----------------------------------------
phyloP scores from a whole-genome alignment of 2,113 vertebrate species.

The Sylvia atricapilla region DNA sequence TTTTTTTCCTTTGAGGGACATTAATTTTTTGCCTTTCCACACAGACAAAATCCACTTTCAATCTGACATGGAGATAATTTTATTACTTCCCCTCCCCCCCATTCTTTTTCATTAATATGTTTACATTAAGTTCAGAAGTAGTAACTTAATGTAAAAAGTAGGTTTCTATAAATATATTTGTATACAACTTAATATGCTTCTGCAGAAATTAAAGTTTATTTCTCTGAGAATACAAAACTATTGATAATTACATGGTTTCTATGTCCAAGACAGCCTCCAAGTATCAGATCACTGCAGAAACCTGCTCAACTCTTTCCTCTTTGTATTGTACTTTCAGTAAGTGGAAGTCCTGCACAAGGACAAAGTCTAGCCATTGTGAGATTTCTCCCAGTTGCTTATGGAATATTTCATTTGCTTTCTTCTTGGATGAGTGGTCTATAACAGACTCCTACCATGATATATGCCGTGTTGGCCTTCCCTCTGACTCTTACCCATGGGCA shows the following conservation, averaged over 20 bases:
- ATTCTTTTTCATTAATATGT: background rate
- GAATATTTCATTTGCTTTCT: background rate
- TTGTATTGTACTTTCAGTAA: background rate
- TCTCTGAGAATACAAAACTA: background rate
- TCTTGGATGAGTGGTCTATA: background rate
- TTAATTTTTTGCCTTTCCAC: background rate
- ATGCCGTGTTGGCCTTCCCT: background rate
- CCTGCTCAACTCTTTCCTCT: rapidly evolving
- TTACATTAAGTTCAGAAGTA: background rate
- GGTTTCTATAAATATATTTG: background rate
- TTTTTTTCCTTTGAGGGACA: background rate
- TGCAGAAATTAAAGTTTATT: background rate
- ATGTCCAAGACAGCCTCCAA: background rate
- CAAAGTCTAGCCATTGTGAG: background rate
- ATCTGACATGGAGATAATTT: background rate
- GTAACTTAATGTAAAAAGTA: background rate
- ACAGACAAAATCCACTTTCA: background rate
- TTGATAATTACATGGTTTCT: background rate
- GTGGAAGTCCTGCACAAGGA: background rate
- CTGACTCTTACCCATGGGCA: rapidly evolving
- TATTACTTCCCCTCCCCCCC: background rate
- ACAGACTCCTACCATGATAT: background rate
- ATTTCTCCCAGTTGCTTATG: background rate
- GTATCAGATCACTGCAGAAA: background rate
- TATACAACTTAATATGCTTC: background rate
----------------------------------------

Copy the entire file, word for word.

phyloP scores from a whole-genome alignment of 2,113 vertebrate species.

The Sylvia atricapilla region DNA sequence TTTTTTTCCTTTGAGGGACATTAATTTTTTGCCTTTCCACACAGACAAAATCCACTTTCAATCTGACATGGAGATAATTTTATTACTTCCCCTCCCCCCCATTCTTTTTCATTAATATGTTTACATTAAGTTCAGAAGTAGTAACTTAATGTAAAAAGTAGGTTTCTATAAATATATTTGTATACAACTTAATATGCTTCTGCAGAAATTAAAGTTTATTTCTCTGAGAATACAAAACTATTGATAATTACATGGTTTCTATGTCCAAGACAGCCTCCAAGTATCAGATCACTGCAGAAACCTGCTCAACTCTTTCCTCTTTGTATTGTACTTTCAGTAAGTGGAAGTCCTGCACAAGGACAAAGTCTAGCCATTGTGAGATTTCTCCCAGTTGCTTATGGAATATTTCATTTGCTTTCTTCTTGGATGAGTGGTCTATAACAGACTCCTACCATGATATATGCCGTGTTGGCCTTCCCTCTGACTCTTACCCATGGGCA shows the following conservation, averaged over 20 bases:
- ATTCTTTTTCATTAATATGT: background rate
- GAATATTTCATTTGCTTTCT: background rate
- TTGTATTGTACTTTCAGTAA: background rate
- TCTCTGAGAATACAAAACTA: background rate
- TCTTGGATGAGTGGTCTATA: background rate
- TTAATTTTTTGCCTTTCCAC: background rate
- ATGCCGTGTTGGCCTTCCCT: background rate
- CCTGCTCAACTCTTTCCTCT: rapidly evolving
- TTACATTAAGTTCAGAAGTA: background rate
- GGTTTCTATAAATATATTTG: background rate
- TTTTTTTCCTTTGAGGGACA: background rate
- TGCAGAAATTAAAGTTTATT: background rate
- ATGTCCAAGACAGCCTCCAA: background rate
- CAAAGTCTAGCCATTGTGAG: background rate
- ATCTGACATGGAGATAATTT: background rate
- GTAACTTAATGTAAAAAGTA: background rate
- ACAGACAAAATCCACTTTCA: background rate
- TTGATAATTACATGGTTTCT: background rate
- GTGGAAGTCCTGCACAAGGA: background rate
- CTGACTCTTACCCATGGGCA: rapidly evolving
- TATTACTTCCCCTCCCCCCC: background rate
- ACAGACTCCTACCATGATAT: background rate
- ATTTCTCCCAGTTGCTTATG: background rate
- GTATCAGATCACTGCAGAAA: background rate
- TATACAACTTAATATGCTTC: background rate